Three months later, Mary gave birth to her only child – a son who she named James after her father. James would later become James VI of Scotland and James I of England after the death of Elizabeth I in 1603. After this, there was talk of divorce but the Scottish Lords wanted to remove Lord Darnley in others ways.
While there is no real proof, rumour is that Mary had her husband killed. The marriage between them never went back onto the same terms. While the two were staying at Kirk o’Field, Mary stated that she had to leave to see some friends. This was in the middle of the night and would have been dangerous for the Queen of Scotland. The Scottish countryside in the 16th century was not safe to be alone in at night. Coincidently, there was an explosion and Darnley was found dead.
Adding to the conspiracy theory, shortly after that, Mary remarried to the Earl of Bothwell; another marriage that the Scottish people or Court did not want. Bothwell was the main suspect for the murder of Mary’s second husband and Darnley’s father wanted him to be tried for the death. Mary agreed to the trial but did not allowed her father-in-law to collect the evidence he needed, which meant that Bothwell was acquitted.
Mary, Queen of Scots Imprisoned in Scotland
The marriage to Bothwell was seen as invalid to the Catholic people. Bothwell was previously married and divorced his wife 12 days before the marriage to Mary. This was not recognised in the Catholic religion without the permission of the Pope. The two married under the Protestant rites, which was also not recognised by the Catholic people.
The Protestants were shocked that Mary would marry a man who was accused of killing her husband. Bothwell’s former peers turned against the couple with 26 working together to raise an army to battle against them. While there was no battle, they did meet on June 15, 1567. As her own forces deserted her, Mary was taken to Edinburgh and the people denounced her as a muderer.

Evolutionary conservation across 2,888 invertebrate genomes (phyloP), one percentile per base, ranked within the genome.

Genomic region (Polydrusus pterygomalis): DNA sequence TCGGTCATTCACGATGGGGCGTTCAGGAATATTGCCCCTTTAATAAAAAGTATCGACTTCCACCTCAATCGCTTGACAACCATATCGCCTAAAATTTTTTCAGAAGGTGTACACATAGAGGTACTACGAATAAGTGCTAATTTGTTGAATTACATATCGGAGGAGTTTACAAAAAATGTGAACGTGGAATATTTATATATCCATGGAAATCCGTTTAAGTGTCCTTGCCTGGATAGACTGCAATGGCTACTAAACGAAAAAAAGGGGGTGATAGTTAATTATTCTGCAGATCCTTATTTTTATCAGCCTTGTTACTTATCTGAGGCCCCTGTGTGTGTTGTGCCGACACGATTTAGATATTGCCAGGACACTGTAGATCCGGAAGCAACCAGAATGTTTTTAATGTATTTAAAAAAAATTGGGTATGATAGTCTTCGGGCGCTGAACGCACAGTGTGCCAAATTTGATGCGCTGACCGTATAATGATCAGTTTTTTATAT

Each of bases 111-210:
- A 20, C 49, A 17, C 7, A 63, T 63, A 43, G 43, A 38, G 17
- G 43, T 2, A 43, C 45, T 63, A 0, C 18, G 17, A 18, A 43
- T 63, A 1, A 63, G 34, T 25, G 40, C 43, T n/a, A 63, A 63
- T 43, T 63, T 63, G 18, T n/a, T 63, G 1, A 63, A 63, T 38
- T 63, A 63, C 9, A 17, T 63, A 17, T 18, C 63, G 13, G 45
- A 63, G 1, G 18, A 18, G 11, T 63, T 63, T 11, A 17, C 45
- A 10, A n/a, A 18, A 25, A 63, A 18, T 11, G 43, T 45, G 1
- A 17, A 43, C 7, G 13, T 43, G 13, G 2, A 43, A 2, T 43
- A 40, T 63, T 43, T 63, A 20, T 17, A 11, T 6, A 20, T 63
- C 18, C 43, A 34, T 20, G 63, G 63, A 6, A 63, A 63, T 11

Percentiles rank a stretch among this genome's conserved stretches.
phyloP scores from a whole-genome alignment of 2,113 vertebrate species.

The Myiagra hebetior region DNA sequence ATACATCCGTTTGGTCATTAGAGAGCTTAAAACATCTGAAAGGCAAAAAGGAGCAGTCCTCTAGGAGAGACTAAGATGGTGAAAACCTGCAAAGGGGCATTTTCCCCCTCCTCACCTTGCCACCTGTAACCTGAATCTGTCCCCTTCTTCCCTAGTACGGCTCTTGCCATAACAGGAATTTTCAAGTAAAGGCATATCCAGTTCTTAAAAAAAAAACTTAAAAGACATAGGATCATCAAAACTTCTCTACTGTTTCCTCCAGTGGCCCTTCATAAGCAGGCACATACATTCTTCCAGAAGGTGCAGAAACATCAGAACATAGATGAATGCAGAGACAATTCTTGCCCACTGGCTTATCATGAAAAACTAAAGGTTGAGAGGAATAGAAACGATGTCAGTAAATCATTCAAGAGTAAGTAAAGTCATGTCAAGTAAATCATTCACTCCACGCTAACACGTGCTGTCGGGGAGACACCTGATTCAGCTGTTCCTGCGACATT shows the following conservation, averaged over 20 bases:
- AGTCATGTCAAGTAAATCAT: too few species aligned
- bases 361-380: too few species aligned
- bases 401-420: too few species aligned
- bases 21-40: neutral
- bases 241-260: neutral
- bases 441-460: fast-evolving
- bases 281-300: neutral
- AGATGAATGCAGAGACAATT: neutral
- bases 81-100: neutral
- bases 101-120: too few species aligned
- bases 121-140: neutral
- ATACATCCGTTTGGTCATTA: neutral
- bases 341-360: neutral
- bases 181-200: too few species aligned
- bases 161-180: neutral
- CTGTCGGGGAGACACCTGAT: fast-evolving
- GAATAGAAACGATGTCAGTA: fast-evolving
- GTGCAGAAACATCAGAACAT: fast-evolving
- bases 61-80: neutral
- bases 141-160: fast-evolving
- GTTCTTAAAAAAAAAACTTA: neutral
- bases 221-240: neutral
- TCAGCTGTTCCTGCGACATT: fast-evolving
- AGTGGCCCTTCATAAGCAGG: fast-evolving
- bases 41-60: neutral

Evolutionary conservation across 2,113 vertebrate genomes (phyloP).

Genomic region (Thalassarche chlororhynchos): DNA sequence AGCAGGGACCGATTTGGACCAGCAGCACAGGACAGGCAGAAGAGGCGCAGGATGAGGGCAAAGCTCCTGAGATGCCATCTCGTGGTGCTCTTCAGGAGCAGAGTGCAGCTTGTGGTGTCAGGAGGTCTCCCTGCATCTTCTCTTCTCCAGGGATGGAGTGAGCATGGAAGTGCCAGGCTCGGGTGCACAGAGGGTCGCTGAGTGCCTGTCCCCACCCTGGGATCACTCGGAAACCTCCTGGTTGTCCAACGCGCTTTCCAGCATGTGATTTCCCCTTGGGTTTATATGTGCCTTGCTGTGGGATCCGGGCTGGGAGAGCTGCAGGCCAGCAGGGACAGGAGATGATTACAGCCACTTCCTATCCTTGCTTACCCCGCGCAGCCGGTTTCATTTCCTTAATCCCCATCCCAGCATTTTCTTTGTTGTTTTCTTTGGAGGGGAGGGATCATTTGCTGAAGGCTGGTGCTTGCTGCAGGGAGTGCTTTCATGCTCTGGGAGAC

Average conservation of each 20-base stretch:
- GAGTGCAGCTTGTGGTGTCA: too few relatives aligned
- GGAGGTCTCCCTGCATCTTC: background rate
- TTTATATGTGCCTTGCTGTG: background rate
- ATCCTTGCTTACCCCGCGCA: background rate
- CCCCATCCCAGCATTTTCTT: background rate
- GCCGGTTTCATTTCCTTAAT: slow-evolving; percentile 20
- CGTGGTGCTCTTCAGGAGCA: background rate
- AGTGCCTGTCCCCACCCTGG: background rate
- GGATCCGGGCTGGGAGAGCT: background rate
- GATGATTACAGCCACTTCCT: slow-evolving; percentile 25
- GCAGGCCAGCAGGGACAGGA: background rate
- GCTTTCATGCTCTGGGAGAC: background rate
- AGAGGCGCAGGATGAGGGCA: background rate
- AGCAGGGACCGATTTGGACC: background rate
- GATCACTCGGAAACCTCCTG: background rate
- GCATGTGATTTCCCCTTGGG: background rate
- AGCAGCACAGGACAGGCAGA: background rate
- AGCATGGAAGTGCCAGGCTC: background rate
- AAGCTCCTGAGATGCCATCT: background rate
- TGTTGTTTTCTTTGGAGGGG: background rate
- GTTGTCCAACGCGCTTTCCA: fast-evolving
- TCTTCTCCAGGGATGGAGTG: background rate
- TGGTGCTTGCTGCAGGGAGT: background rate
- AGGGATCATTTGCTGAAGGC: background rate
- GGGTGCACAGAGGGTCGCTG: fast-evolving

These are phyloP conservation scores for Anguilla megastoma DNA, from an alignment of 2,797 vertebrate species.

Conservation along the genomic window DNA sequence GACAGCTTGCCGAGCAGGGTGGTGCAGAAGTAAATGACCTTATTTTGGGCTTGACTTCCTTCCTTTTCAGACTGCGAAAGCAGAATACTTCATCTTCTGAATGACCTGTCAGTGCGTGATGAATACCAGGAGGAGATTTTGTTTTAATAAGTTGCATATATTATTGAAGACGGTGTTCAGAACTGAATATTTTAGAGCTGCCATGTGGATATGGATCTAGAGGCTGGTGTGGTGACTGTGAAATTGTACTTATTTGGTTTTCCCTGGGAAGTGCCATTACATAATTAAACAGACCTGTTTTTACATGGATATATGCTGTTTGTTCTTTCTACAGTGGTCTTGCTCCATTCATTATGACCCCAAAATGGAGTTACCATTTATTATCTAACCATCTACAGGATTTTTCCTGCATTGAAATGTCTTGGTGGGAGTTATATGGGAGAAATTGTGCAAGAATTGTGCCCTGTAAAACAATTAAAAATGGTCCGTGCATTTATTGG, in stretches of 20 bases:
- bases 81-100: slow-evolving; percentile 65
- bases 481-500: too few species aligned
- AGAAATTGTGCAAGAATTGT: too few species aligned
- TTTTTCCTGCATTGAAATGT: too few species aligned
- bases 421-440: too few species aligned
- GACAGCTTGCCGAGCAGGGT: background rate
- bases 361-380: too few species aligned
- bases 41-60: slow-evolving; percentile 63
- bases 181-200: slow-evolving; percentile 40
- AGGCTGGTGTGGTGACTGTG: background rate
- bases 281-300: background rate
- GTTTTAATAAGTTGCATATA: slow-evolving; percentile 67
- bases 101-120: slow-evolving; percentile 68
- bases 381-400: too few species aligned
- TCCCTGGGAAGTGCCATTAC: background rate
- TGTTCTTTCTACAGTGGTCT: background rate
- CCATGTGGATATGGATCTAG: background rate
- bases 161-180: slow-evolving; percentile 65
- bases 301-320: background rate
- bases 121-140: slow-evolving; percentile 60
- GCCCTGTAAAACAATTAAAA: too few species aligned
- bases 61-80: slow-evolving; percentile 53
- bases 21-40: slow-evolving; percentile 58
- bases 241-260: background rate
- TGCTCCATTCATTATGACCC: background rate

Mary was pregnant during this time with twins, but miscarried them between July 20 and 23, during her imprisonment in Lock Leven Castle. After that, the government forced her to abdicate her throne. One-year-old Prince James was named King James VI of Scotland, with Lord Moray his regent.
What happened to Bothwell? He went into exile but was imprisoned while in Denmark. During imprisonment, he became insane and in 1578, died.
So, Why Did Elizabeth I Imprison Mary, Queen of Scots?
It seems like Mary didn’t do anything to Elizabeth I to be imprisoned. When Mary escaped from Loch Level on May 2, 1568, she attempted to seek refuge from her cousin. On May 18, she was placed in Carlisle Castle for “protection” but was effectively imprisoned from May 19.
While Elizabeth didn’t have a real reason to imprison her, she didn’t trust her Scottish cousin. Mary had a strong claim to the English throne and Elizabeth wanted to find out why the Queen had abdicated and fled. She asked about the murder of Darnley and whether her cousin was guilty and why the 26 lords sought battle and forced her to abdicate.
The real reason for her imprisonment was fear. Elizabeth’s claim to the throne was relatively weak since she was declared an illegitimate child of Henry VIII. While she had won the people over, she always feared that her throne would be taken from her by someone with a more powerful claim, especially her Scottish cousins. She was lucky that Mary, Queen of Scots was a Catholic and the English people didn’t want more problems with religion.
However, Elizabeth must have had some feelings for her cousins; she must have wanted to set her free at some point. She held Mary in various castles until 1587, when she finally decided to execute her. However, even up until that point, Elizabeth hadn’t truly decided that she wanted to see her dead cousin die. It seems similar to the way that her half-sister imprisoned her for a few years, in fear of her taking the crown.
Mary, Queen of Scots was executed on February 8, 1587. She only found out about her execution the day before, when she quickly put together her will and wrote to the King of France. She requested to be buried in France, where she believed to be her true home, but Elizabeth had her buried at Peterborough Cathedral but she was exhumed and reburied in Westminster next to her cousin, Elizabeth I.